27. Esperanza Uphoff

    Equal Parts Astonishing and Horrifying
    Where does The Monster of Florence rank among all the audiobooks you’ve listened to so far?

  28. Bernardine Geronime

    Riveting case, excellent performance
    What did you love best about The Monster of Florence?

  29. Shawnda Scarpitto

    Good documentary but not what I expected
    After reading about Pendergast and the few other character books I wasn’t expecting a documentary. Should have looked closer. It was very interesting and not that long ago. A worthy listen but I still love Pendergast the most.

  30. Nathaniel Croushorn

    A hilarious/disturbing tale
    This is a story of Italian Keystone Cops, with a judicial system to match. Part one of the book outlines the facts of the decades-old case, popularly known as the Monster of Florence. This concerns a series of murders of ‘courting’ couples in parked cars on the outskirts of Florence. Part two takes off at the point when Douglas Preston moves to Florence with the intention of living a wonderful life and writing another novel. But his interest in the Monster story is piqued, he begins investigating, and eventually ends up being a character in the Monster of Florence story. Meanwhile, the police investigation and criminal proceedings become increasingly bizarre. No doubt every country has its stories of corruption within law enforcement systems, but the Florentine system is unlike those familiar to true-crime readers in the English-speaking world and this adds an extra dimension. Mario Spezi, both author and actor in the case, is a very likable character and the voice of reason throughout. The book also provides an interesting look at Florentine culture with its roots dating back many centuries. Dennis Boutsikaris has just the right voice for this story and his dead-pan delivery is perfect since the bumbling and ineptitude speak for themselves. He also does a good job with the Italian accent. True crime, injustice,and ‘local colour’ with a twist. Well worth reading.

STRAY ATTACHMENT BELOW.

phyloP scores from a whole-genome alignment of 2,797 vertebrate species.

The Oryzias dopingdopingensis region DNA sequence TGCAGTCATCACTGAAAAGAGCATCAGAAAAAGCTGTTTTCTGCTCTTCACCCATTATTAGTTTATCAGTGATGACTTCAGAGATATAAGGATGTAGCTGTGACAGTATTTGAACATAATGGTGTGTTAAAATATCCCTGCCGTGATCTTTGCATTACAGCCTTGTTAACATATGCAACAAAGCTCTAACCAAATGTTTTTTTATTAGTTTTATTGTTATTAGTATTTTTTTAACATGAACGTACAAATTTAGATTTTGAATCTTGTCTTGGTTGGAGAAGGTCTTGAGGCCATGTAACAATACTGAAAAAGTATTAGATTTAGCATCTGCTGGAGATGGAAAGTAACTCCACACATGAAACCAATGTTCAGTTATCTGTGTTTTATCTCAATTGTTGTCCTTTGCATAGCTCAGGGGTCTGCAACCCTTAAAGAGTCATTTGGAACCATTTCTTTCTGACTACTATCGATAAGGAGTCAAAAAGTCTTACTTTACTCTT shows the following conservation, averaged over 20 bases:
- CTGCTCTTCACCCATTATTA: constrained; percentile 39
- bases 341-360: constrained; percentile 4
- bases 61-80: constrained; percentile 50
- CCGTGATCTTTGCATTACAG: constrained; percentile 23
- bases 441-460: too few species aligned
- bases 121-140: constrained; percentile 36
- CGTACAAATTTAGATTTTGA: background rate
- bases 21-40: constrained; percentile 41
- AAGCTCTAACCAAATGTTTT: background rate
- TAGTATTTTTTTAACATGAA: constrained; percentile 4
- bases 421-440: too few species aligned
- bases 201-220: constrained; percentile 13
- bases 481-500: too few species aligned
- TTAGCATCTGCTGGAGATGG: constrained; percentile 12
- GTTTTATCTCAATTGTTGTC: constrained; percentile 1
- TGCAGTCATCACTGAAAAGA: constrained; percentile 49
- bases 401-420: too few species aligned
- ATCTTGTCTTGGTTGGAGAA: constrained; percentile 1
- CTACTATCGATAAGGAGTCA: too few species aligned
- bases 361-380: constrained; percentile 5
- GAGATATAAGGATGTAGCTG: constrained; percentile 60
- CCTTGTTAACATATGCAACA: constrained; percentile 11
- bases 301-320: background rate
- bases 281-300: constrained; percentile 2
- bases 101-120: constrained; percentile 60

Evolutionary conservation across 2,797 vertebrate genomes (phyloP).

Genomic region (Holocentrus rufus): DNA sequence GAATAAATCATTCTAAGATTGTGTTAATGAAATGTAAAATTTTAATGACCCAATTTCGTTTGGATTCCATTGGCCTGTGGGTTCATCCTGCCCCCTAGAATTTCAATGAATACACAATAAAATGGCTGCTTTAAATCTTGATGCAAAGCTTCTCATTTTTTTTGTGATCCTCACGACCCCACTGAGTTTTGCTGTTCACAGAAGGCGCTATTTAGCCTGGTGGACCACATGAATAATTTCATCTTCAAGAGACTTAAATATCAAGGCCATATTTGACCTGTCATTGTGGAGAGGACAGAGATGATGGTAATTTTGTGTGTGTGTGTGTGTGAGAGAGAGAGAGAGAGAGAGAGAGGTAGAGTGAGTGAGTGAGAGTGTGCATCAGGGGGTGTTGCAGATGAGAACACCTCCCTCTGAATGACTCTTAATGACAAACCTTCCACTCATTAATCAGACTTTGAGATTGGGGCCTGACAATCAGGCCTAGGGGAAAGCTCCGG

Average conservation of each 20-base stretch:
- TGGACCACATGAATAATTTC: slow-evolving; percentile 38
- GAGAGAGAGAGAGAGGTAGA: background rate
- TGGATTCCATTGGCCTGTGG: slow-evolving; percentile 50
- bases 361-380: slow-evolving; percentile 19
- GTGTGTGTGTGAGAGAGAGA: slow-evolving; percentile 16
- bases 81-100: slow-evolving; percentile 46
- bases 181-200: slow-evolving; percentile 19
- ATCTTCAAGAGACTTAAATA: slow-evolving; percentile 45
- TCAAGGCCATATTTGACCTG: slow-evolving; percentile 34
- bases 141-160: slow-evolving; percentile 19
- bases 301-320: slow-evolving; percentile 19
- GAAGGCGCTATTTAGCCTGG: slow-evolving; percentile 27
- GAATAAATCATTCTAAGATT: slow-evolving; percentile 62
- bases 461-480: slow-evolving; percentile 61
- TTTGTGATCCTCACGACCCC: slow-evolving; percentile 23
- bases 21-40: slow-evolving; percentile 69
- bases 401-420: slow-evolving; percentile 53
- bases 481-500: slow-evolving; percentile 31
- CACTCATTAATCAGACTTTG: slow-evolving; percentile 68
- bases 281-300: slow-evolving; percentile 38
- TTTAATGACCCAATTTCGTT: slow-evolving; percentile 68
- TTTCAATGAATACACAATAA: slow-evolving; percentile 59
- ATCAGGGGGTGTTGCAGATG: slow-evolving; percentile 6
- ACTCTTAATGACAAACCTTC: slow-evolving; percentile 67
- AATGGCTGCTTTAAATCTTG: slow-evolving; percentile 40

31. Karolyn R.

    A good “read”
    I really enjoyed this book. It was great to know this was a true story. Glad I live in the US.

  32. Han Farb

    I didn’t find it captivating
    It felt like it was a series of facts rather than a story.

  33. Celestina Doriean

    A good (slightly confusing) read!
    I really enjoyed this book. After reading some of the reviews regarding the “bad” Italian accent of the narrator, I hesitated to purchase it, but since I’ve never been to Italy and wouldn’t know a good Florentine accent from a bad one, I rolled the dice. Aside from a few times where he dropped it when he shouldn’t have, I was not bothered at all by his narration.

    The story itself was interesting, shocking, confusing, and kept me wanting to know what happened next. The only reason I give this 4 stars instead of 5 is because by chapter six I was honestly lost. This is not the fault of the writers, rather the actual events were hard to follow no matter how clearly explained. Ultimately, I was able to follow generally everything that occurred and the few areas I was lost did not affect my overall understanding of the book.

    I do have to say, regardless of who the actual Monster is, I am appalled at the Italian judicial system and am interested to read, as another reviewer suggested, the Amanda Knox story.

  34. Charlie D.

    Extremely fascinating, hard to put down
    Enjoyed the extra conversation with Douglas Preston after the book

  35. Johnathon Knockaert

    I am growing very fond of Douglas Preston’s writing style. I listened to this all the way through in one go, I couldn’t help it. It was just fasincating.

  36. aburling

    Very well done, but not for everyone.
    Some violent, upsetting content that is not fictional. Interesting perspective on the Italian justice system and the culture. Excellent overall.